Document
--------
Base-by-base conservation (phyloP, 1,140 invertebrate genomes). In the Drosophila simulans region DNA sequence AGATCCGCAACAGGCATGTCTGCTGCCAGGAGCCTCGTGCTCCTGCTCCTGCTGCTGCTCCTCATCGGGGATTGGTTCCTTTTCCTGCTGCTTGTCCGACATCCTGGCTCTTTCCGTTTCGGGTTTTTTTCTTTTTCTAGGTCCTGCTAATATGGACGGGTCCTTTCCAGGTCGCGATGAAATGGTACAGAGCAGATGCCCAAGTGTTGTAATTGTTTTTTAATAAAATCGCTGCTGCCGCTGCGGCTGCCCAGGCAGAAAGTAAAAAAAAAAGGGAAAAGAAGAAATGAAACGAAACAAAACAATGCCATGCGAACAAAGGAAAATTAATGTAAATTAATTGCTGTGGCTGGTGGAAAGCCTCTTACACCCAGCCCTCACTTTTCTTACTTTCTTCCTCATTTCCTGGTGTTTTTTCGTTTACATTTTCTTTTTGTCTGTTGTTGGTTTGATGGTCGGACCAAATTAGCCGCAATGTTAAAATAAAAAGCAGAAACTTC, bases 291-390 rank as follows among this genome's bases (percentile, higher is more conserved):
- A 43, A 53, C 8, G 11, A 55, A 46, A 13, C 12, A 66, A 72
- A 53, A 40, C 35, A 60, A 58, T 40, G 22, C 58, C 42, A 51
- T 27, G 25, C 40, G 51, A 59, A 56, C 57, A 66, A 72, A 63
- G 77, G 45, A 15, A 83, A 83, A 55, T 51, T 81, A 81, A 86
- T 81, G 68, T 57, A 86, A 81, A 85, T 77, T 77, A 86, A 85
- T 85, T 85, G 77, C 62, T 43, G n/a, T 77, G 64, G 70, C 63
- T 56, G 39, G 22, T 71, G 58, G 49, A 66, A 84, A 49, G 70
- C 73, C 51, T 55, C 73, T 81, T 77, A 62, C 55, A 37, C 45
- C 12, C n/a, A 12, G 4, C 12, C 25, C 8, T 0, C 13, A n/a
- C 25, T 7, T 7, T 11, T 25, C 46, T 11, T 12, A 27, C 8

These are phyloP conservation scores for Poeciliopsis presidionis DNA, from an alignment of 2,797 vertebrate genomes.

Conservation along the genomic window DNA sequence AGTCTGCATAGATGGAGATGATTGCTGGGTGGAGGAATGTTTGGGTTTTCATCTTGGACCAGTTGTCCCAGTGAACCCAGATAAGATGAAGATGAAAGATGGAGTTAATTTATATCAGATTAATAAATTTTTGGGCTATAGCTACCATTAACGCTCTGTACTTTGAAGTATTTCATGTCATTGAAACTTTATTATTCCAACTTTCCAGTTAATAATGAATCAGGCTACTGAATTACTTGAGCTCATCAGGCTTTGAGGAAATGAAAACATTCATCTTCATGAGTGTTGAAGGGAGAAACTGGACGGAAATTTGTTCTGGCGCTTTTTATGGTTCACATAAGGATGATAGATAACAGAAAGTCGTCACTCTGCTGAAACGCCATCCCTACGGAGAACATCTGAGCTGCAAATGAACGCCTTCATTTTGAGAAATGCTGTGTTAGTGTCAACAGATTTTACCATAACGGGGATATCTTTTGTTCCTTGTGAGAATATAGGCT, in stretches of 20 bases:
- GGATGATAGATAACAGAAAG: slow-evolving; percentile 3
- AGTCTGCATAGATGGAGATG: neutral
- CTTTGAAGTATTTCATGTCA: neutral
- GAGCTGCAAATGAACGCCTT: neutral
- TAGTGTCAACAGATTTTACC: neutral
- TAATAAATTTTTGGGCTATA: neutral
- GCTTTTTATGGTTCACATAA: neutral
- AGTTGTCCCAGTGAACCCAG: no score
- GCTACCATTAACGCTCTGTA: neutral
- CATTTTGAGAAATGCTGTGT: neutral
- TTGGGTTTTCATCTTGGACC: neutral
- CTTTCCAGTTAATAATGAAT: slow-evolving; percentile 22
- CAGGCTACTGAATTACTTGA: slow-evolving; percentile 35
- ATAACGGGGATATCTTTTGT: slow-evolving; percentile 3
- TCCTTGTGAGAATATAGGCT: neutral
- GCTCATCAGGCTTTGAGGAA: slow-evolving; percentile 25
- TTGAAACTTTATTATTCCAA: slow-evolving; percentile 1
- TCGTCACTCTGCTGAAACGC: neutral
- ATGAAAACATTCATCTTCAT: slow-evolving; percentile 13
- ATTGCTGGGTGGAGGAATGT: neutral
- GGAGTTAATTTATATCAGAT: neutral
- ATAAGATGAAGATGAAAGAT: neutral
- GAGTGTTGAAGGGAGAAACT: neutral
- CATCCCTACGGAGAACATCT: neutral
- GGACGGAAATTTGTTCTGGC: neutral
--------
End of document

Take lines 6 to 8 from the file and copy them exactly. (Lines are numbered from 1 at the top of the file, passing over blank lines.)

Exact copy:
- T 81, G 68, T 57, A 86, A 81, A 85, T 77, T 77, A 86, A 85
- T 85, T 85, G 77, C 62, T 43, G n/a, T 77, G 64, G 70, C 63
- T 56, G 39, G 22, T 71, G 58, G 49, A 66, A 84, A 49, G 70